Monday evening, I shared the airways with Sean Croxton and Joel Salatin, one of the worlds most successful, wise, organic farming experts (polyface farms). It was a true joy.

Joel’s philosophy of farming and farm management is a beautiful parallel with what I teach my students via the CHEK Institute.

Sean Croxton is a CHEK HLC practitioner that has done, and is doing A LOT to help the world heal and I’m grateful I can participate in his radio shows and summits.

Sean sent me this message today by email:

“Just wanted to thank you for the awesome show the other night. My listeners and I agree that it was one the BEST shows ever!”

Feel free to watch this clip and enjoy a little dialogue between Joel and I. There’s one of my favorite little (Meta and physical) jokes on this clip and I hope you enjoy pondering its deeper meanings.



We are now at the third symbol of the CHEK Totem Pole – Vision.

Just as a reminder, the CHEK Totem Pole (CTP) is based on survival reflexes that developed over the entire period of human evolution.

The approach I teach to assessing the human body is based on what I uncovered from my own clinical research, and my studies of anatomy, physiology, psychology and related sciences.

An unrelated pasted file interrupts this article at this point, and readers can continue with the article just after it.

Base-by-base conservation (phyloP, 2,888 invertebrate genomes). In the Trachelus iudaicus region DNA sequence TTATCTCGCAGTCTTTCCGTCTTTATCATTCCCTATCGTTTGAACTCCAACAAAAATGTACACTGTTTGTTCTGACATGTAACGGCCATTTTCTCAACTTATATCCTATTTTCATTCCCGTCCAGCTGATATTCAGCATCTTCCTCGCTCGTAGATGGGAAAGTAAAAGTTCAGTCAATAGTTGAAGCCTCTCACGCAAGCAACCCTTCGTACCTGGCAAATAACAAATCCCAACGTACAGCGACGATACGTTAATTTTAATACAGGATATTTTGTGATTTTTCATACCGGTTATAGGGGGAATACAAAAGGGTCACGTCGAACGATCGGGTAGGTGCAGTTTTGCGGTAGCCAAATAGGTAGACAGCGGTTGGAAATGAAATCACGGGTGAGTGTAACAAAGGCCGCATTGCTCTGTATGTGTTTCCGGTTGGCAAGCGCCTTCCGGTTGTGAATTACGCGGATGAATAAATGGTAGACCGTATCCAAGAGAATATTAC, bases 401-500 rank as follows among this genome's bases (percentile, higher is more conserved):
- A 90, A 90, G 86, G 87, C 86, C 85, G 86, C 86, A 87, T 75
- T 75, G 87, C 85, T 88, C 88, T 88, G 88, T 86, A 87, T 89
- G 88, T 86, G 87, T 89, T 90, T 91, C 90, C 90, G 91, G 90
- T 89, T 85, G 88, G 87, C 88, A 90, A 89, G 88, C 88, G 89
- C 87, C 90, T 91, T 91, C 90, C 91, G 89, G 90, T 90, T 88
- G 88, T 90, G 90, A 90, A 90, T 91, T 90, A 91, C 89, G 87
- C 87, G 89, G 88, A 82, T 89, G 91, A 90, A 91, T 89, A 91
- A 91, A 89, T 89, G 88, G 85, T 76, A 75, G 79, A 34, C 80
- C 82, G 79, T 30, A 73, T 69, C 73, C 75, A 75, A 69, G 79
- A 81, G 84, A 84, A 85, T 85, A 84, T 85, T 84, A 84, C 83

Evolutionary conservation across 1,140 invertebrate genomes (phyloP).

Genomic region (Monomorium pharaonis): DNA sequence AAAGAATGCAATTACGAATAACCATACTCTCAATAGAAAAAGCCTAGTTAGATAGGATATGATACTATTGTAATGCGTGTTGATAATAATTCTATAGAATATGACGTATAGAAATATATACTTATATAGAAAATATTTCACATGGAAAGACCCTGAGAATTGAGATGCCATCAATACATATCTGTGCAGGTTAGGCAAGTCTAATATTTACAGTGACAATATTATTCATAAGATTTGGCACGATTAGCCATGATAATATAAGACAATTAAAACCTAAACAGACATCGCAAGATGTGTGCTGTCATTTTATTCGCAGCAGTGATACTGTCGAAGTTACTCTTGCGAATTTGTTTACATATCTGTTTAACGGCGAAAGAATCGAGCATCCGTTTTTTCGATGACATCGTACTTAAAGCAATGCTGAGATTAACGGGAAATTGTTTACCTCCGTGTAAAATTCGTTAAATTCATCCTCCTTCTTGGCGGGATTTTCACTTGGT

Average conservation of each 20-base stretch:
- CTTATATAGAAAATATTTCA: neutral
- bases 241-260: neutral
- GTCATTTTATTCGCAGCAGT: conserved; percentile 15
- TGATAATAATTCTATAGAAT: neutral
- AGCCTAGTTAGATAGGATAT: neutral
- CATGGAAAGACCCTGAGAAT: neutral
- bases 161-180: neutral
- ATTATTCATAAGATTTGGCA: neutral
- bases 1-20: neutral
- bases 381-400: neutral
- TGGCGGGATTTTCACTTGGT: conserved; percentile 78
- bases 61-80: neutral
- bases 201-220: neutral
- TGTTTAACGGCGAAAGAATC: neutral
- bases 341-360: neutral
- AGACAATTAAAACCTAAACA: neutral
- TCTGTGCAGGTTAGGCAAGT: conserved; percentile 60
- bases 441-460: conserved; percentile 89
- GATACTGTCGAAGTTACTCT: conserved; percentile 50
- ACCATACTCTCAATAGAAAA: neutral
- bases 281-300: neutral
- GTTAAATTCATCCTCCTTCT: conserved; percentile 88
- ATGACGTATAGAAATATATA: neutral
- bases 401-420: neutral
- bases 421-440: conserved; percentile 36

To survive, we must:

1. Breathe

2. Have water, food and teeth that can effectively masticate it to allow digestion and elimination.

Next, we must have vision.

Now, some of you may be saying to yourself, “how can you hunt and gather food without vision?” That would be an intelligent question.

The CTP is based on survival reflexes and essential (core) needs. The CTP is specifically formulated to describe how the human body distributes resources and importance to biological survival.

If you had no vision, your body could still survive somewhat effectively provided you were able to breath, drink water, and eat food.